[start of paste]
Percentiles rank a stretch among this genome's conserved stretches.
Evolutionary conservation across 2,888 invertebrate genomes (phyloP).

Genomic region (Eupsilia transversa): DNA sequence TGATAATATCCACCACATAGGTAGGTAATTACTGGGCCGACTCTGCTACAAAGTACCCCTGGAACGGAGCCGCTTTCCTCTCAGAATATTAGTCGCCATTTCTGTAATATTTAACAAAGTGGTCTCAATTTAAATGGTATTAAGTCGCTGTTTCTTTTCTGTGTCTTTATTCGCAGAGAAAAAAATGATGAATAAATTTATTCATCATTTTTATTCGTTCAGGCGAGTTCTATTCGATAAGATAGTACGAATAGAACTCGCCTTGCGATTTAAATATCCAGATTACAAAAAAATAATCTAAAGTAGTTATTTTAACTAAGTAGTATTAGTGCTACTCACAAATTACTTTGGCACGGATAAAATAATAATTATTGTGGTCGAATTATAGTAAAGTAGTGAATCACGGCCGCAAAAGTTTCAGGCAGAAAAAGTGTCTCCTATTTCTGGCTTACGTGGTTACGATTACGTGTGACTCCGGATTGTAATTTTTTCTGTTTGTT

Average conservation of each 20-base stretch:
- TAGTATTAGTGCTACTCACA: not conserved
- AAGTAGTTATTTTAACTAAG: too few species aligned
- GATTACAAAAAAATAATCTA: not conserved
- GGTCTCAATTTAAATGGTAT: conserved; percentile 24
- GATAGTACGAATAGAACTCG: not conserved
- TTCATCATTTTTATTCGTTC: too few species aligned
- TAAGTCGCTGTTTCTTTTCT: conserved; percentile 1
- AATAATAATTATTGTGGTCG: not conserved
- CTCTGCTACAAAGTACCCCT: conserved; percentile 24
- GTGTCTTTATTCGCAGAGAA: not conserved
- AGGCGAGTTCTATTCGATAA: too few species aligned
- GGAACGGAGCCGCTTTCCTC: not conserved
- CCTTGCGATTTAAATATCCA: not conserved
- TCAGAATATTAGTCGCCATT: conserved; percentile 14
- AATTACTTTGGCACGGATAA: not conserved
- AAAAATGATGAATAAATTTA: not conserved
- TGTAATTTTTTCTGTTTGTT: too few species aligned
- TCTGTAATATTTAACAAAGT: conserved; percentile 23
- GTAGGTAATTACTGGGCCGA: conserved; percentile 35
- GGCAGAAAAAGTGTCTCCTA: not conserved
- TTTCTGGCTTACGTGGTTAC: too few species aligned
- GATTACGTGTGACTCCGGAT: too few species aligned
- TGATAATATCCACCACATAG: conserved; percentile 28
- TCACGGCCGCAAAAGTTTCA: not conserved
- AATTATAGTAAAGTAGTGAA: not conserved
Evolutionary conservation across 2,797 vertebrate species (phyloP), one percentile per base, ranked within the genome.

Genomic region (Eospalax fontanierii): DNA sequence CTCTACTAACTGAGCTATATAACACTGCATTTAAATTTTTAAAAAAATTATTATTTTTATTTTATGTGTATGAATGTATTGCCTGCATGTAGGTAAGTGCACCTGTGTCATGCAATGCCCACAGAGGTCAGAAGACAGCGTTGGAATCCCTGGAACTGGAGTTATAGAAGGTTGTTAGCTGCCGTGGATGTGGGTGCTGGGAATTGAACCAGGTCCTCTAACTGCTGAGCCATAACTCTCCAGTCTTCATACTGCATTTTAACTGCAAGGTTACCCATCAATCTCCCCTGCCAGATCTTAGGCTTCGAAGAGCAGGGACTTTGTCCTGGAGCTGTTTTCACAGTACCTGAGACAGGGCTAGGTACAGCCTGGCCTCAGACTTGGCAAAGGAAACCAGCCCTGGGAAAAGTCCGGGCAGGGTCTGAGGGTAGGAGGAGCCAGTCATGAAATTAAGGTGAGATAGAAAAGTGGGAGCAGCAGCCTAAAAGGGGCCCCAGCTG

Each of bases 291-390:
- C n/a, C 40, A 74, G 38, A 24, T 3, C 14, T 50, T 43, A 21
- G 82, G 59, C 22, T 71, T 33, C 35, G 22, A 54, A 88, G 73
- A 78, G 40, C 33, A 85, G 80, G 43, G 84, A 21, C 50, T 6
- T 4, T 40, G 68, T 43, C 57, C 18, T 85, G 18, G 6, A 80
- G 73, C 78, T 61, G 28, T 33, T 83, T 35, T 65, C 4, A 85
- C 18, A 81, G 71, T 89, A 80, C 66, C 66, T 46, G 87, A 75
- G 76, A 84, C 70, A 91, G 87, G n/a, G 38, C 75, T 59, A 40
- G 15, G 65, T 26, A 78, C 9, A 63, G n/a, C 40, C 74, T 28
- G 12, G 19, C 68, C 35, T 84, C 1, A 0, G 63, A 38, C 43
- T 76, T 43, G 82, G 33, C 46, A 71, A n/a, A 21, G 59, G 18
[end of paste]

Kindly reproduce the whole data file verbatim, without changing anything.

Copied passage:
Percentiles rank a stretch among this genome's conserved stretches.
Evolutionary conservation across 2,888 invertebrate genomes (phyloP).

Genomic region (Eupsilia transversa): DNA sequence TGATAATATCCACCACATAGGTAGGTAATTACTGGGCCGACTCTGCTACAAAGTACCCCTGGAACGGAGCCGCTTTCCTCTCAGAATATTAGTCGCCATTTCTGTAATATTTAACAAAGTGGTCTCAATTTAAATGGTATTAAGTCGCTGTTTCTTTTCTGTGTCTTTATTCGCAGAGAAAAAAATGATGAATAAATTTATTCATCATTTTTATTCGTTCAGGCGAGTTCTATTCGATAAGATAGTACGAATAGAACTCGCCTTGCGATTTAAATATCCAGATTACAAAAAAATAATCTAAAGTAGTTATTTTAACTAAGTAGTATTAGTGCTACTCACAAATTACTTTGGCACGGATAAAATAATAATTATTGTGGTCGAATTATAGTAAAGTAGTGAATCACGGCCGCAAAAGTTTCAGGCAGAAAAAGTGTCTCCTATTTCTGGCTTACGTGGTTACGATTACGTGTGACTCCGGATTGTAATTTTTTCTGTTTGTT

Average conservation of each 20-base stretch:
- TAGTATTAGTGCTACTCACA: not conserved
- AAGTAGTTATTTTAACTAAG: too few species aligned
- GATTACAAAAAAATAATCTA: not conserved
- GGTCTCAATTTAAATGGTAT: conserved; percentile 24
- GATAGTACGAATAGAACTCG: not conserved
- TTCATCATTTTTATTCGTTC: too few species aligned
- TAAGTCGCTGTTTCTTTTCT: conserved; percentile 1
- AATAATAATTATTGTGGTCG: not conserved
- CTCTGCTACAAAGTACCCCT: conserved; percentile 24
- GTGTCTTTATTCGCAGAGAA: not conserved
- AGGCGAGTTCTATTCGATAA: too few species aligned
- GGAACGGAGCCGCTTTCCTC: not conserved
- CCTTGCGATTTAAATATCCA: not conserved
- TCAGAATATTAGTCGCCATT: conserved; percentile 14
- AATTACTTTGGCACGGATAA: not conserved
- AAAAATGATGAATAAATTTA: not conserved
- TGTAATTTTTTCTGTTTGTT: too few species aligned
- TCTGTAATATTTAACAAAGT: conserved; percentile 23
- GTAGGTAATTACTGGGCCGA: conserved; percentile 35
- GGCAGAAAAAGTGTCTCCTA: not conserved
- TTTCTGGCTTACGTGGTTAC: too few species aligned
- GATTACGTGTGACTCCGGAT: too few species aligned
- TGATAATATCCACCACATAG: conserved; percentile 28
- TCACGGCCGCAAAAGTTTCA: not conserved
- AATTATAGTAAAGTAGTGAA: not conserved
Evolutionary conservation across 2,797 vertebrate species (phyloP), one percentile per base, ranked within the genome.

Genomic region (Eospalax fontanierii): DNA sequence CTCTACTAACTGAGCTATATAACACTGCATTTAAATTTTTAAAAAAATTATTATTTTTATTTTATGTGTATGAATGTATTGCCTGCATGTAGGTAAGTGCACCTGTGTCATGCAATGCCCACAGAGGTCAGAAGACAGCGTTGGAATCCCTGGAACTGGAGTTATAGAAGGTTGTTAGCTGCCGTGGATGTGGGTGCTGGGAATTGAACCAGGTCCTCTAACTGCTGAGCCATAACTCTCCAGTCTTCATACTGCATTTTAACTGCAAGGTTACCCATCAATCTCCCCTGCCAGATCTTAGGCTTCGAAGAGCAGGGACTTTGTCCTGGAGCTGTTTTCACAGTACCTGAGACAGGGCTAGGTACAGCCTGGCCTCAGACTTGGCAAAGGAAACCAGCCCTGGGAAAAGTCCGGGCAGGGTCTGAGGGTAGGAGGAGCCAGTCATGAAATTAAGGTGAGATAGAAAAGTGGGAGCAGCAGCCTAAAAGGGGCCCCAGCTG

Each of bases 291-390:
- C n/a, C 40, A 74, G 38, A 24, T 3, C 14, T 50, T 43, A 21
- G 82, G 59, C 22, T 71, T 33, C 35, G 22, A 54, A 88, G 73
- A 78, G 40, C 33, A 85, G 80, G 43, G 84, A 21, C 50, T 6
- T 4, T 40, G 68, T 43, C 57, C 18, T 85, G 18, G 6, A 80
- G 73, C 78, T 61, G 28, T 33, T 83, T 35, T 65, C 4, A 85
- C 18, A 81, G 71, T 89, A 80, C 66, C 66, T 46, G 87, A 75
- G 76, A 84, C 70, A 91, G 87, G n/a, G 38, C 75, T 59, A 40
- G 15, G 65, T 26, A 78, C 9, A 63, G n/a, C 40, C 74, T 28
- G 12, G 19, C 68, C 35, T 84, C 1, A 0, G 63, A 38, C 43
- T 76, T 43, G 82, G 33, C 46, A 71, A n/a, A 21, G 59, G 18